For the second time in two days, the US Federal Reserve has been forced to inject another $US75 billion in emergency funding into the US money markets to ease a liquidity squeeze.
The first time happened out of the blue on Tuesday when a sudden shortage of cash saw short term interest rates soar to 10% as a key market dried up.
The Fed used $US53 billion of a $US75 billion funding pot to provide liquidity to the repo market on Tuesday but Wednesday saw that demand soar to $US80 billion.
In a sign of the intensity of the cash crunch the Fed’s main policy rate, the federal funds rate, jumped above the central bank’s 2% to 2.25 %.
Data released on Wednesday morning showed the rate rose to 2.3% on Tuesday, from 2.25% on Monday and 2.14% at the end of last week.
The market handles repos where banks and money market and other investors provide billions of dollars a day in cash in exchange for Treasury bonds and other high rated securities via repurchase agreements or repos that reverse overnight. In other words the money is borrowed during the day and repaid the following day.
The Fed’s New York branch told markets before they opened on Wednesday that it had another $US75 billion ready to inject into the system around 10am New York Times (midnight Sydney time).
The US central bank was forced to inject the cash after a severe imbalance in the repo market sent the cost of borrowing cash overnight, known as the repo rate, surging to a historic peak of 10% (it should be around the level of the Federal Funds rate, now 1,75% to 2% after the latest cut on Wednesday).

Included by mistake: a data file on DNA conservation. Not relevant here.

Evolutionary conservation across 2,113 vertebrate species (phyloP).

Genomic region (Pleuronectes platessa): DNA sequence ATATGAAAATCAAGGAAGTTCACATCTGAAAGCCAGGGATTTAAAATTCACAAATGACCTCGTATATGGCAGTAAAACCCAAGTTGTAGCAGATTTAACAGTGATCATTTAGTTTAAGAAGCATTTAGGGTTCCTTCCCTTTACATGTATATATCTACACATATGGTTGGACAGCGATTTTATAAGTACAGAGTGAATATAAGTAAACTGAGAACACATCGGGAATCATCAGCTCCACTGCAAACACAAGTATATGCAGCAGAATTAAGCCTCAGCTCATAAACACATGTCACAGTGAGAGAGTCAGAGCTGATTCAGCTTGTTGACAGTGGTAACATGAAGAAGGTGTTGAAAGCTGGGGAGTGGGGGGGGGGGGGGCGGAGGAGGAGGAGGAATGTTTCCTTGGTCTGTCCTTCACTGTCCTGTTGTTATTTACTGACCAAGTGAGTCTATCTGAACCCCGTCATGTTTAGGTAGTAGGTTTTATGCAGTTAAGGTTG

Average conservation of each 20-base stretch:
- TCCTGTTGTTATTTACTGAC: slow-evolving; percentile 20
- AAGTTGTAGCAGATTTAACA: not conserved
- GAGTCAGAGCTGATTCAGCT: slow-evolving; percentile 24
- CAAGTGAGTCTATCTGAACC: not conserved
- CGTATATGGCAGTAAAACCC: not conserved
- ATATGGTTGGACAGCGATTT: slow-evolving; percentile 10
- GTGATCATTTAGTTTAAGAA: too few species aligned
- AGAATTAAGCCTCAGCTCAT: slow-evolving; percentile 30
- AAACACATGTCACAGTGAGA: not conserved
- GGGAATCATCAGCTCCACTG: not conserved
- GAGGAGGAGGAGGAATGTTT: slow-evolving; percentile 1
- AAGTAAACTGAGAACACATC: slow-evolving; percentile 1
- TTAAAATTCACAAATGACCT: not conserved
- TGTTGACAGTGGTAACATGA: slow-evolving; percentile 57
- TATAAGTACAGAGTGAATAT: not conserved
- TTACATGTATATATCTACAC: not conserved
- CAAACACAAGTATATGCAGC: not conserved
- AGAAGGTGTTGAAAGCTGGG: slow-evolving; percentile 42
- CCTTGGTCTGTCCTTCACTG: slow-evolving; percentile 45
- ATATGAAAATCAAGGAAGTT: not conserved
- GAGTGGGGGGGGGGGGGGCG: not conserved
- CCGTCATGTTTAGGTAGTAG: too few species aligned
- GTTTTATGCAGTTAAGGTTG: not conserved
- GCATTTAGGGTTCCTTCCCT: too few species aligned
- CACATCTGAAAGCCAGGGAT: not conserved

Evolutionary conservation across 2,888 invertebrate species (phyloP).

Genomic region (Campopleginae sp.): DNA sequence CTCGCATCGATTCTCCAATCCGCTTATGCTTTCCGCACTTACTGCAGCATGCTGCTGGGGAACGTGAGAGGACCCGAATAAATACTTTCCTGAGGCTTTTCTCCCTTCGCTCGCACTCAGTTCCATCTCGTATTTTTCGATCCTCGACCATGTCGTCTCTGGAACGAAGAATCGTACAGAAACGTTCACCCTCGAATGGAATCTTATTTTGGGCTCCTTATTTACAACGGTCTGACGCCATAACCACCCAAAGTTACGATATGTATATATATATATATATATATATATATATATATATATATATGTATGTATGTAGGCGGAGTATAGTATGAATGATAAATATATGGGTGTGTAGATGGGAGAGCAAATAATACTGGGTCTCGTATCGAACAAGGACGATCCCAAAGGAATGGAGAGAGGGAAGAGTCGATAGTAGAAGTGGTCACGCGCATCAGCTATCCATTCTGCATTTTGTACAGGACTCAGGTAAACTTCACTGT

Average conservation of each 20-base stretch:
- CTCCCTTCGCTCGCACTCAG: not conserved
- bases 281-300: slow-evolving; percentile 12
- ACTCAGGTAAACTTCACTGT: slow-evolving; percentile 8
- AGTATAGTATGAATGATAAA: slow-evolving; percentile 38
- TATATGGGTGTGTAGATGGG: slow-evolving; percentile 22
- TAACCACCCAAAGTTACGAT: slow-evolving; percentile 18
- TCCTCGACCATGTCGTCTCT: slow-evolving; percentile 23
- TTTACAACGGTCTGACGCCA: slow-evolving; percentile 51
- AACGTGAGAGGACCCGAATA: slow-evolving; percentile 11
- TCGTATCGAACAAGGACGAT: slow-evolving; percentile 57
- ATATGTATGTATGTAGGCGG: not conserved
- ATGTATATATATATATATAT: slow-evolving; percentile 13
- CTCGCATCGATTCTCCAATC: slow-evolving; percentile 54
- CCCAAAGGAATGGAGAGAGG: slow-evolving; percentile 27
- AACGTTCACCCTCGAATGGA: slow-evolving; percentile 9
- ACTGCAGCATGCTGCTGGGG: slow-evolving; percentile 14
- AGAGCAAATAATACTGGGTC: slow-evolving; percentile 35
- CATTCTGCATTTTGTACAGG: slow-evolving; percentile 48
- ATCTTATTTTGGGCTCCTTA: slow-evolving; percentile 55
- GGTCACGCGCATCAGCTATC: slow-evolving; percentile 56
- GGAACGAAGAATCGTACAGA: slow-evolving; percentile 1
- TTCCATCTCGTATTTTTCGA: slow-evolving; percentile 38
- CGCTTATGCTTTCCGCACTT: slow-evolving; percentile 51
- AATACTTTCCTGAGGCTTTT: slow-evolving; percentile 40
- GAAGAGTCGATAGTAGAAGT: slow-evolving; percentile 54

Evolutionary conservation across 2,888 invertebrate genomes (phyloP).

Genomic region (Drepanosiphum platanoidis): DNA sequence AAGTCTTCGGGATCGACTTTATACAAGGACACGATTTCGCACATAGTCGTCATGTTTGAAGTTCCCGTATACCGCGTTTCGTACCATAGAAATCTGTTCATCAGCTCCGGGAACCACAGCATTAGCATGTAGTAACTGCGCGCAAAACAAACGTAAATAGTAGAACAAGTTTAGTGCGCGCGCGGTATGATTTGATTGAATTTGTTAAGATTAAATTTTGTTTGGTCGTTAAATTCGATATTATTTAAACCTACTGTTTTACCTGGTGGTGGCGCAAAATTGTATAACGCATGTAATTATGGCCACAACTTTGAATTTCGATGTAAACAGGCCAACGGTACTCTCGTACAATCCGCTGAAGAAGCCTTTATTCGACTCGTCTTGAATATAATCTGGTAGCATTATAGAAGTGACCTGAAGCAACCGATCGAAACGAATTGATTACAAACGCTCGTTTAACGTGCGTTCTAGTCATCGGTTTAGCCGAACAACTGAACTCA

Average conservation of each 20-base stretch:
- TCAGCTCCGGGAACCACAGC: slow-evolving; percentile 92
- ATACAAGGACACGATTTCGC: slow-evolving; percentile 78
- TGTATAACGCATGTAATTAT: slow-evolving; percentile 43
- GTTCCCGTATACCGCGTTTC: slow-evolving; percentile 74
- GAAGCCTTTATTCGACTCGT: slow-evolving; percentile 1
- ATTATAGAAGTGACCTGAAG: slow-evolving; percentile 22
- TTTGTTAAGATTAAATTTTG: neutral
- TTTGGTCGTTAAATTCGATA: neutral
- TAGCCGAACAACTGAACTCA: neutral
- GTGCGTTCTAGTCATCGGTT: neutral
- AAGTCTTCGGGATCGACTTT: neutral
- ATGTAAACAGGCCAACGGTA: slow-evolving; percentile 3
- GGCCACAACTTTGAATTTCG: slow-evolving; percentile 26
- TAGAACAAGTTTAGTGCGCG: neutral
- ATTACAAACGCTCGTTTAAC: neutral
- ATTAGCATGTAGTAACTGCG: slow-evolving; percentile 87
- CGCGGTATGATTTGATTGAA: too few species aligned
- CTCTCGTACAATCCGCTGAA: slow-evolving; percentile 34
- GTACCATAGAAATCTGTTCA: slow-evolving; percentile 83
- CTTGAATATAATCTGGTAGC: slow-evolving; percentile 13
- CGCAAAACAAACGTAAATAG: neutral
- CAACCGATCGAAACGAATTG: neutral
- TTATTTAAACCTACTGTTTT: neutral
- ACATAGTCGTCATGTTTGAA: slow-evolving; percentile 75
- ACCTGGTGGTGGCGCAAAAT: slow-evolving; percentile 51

The Financial Times reported “The Fed had not previously used its repurchase agreement auction mechanism outside of small tests since the financial crisis in 2008 and encountered a hiccup on Tuesday as it attempted to open the facility for a large-scale operation.”
further reported “US funding markets were shocked this week as a combination of factors reduced the amount of cash available to fund securities positions,” said Alex Roever, head of US rates strategy at JPMorgan Securities, one of the two dozen primary dealers that act as trading counterparties for the Fed.
Analysts said the Fed’s dramatic intervention should be seen as a valve meant to release pressure on the repo market, in which banks and funds provide cash in exchange for Treasuries and other securities in transactions that reverse overnight.
Joseph Abate, a managing director focusing on money markets at Barclays Capital, another primary dealer, told the FT that a combination of “temporary pressures” had struck the crucial portion of the financial system in recent days.
Analysts specifically pointed to companies withdrawing billions of dollars out of money market funds, which are typically major providers of cash in repo transactions, ahead of tax deadlines as well as a flood of Treasuries bond raisings hitting the market, something that increased dealer demand for overnight cash via repo transactions.
As well big US Banks, which typically step into the repo market, also had less cash available because of a decline over the past several years in their excess reserves held at the Fed, said Mr Roever in an interview with the FT.
The surge in rates in the repo market triggered a rise in short term rates for business in the US commercial paper market which is used by American corporates daily to fund short term cash flow needs or earn a return on funds invested.
What made the liquidity squeeze notable is that it came ahead of the two day meeting of the Fed that ended early Thursday morning, Sydney time.
The funding is not an easing of monetary policy and all being well the $US150 billion or so involved will be returned to the fed by Friday.
Analysts at the moment say it is not a repeat of the liquidity crisis that emerged in early August 2007 after Bear Stearns was taken over to stop it collapsing. That started the GFC and the collapse of Lehman Brothers in September 2008.